Negotiations between the Afghan government and the Taliban to end 40 years of war have started on 12th September 2020. This comes after a controversial deal between the US and the Taliban, which was signed in February 2020, and the release of Taliban prisoners by the government.
The Salah Consortium, a consortium of 6 Afghan civil society organisations, conducted a survey in order to give ordinary Afghans a voice in the peace process and to learn about their expectations. Responses of the survey show, that the people perceive also a prominent role for civil society, tribal elders and other members of society, while the current process is largely driven by foreigners and the Afghan political elite.
Table of contents
1. Executive Summary
2. Barriers for the Peace Process and Afghan Youth Radicalization
2.1. Major Challenges and Barriers for Sustainable Peace
2.2. Major Reasons Youth Joining Armed Groups
3. Political Will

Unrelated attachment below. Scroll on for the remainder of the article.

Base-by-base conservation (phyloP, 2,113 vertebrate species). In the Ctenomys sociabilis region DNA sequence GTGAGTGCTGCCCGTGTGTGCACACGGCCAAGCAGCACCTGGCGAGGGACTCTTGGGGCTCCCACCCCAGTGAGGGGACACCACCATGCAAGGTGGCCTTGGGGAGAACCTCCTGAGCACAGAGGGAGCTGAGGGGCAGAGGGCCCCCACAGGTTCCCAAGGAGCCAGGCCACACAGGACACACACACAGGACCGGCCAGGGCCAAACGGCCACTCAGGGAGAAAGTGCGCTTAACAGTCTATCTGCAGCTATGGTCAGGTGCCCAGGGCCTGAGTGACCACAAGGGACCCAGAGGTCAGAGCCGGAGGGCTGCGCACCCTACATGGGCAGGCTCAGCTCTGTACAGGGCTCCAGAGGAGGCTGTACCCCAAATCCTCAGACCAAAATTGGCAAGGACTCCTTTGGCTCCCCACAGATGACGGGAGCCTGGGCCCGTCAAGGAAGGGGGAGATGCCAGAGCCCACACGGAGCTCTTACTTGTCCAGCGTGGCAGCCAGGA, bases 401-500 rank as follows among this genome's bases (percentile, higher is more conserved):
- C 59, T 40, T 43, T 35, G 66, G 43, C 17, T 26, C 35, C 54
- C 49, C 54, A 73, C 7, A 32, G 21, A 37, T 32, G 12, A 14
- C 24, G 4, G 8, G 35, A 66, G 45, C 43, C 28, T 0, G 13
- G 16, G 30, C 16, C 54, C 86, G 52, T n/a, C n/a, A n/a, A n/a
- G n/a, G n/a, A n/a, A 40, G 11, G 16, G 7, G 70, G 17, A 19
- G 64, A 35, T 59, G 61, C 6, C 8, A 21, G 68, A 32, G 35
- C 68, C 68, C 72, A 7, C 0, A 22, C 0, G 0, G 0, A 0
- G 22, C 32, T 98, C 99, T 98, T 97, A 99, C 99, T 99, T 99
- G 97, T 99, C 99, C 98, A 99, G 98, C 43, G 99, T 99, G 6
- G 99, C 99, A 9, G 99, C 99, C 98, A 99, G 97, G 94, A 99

3.1. Public Confidence in the Government’s Political Will for Peace
3.2. Public Confidence in the Taliban’s Political Will for Peace
3.3. Results of Direct Peace Talks
3.4. Acceptance of Peace Accord by Taliban
4.1. Who Can Better Represent You in Peace Talks?
4.2. Role of Afghan Government in Peace Talks
5. Strategy and Contents
5.1. Proposed Contents for Peace Talks Agenda
5.2. What to Give Up for Peace?
5.3. Good Strategies to Bring Peace
5.4. Demand for Ceasefire
6. Key Actors/Stakeholders
6.1. What One Can do for Peace?
6.2. Expectations of Neighboring Countries
6.3. Expectations from the United Nations, International Community, and OIC
Phase 1: Pre-field work activities/steps:
Phase 2: Activities/steps during the field work:
Phase 3: Post field work activities:
8. Concluding Remarks
Appendix 01: Proposed Topics or Items for Peace Talks Agenda
Appendix 02: Planned and Actual Size by Province
Appendix 3: Composition of Regions
Appendix 4: Interview Questionnaire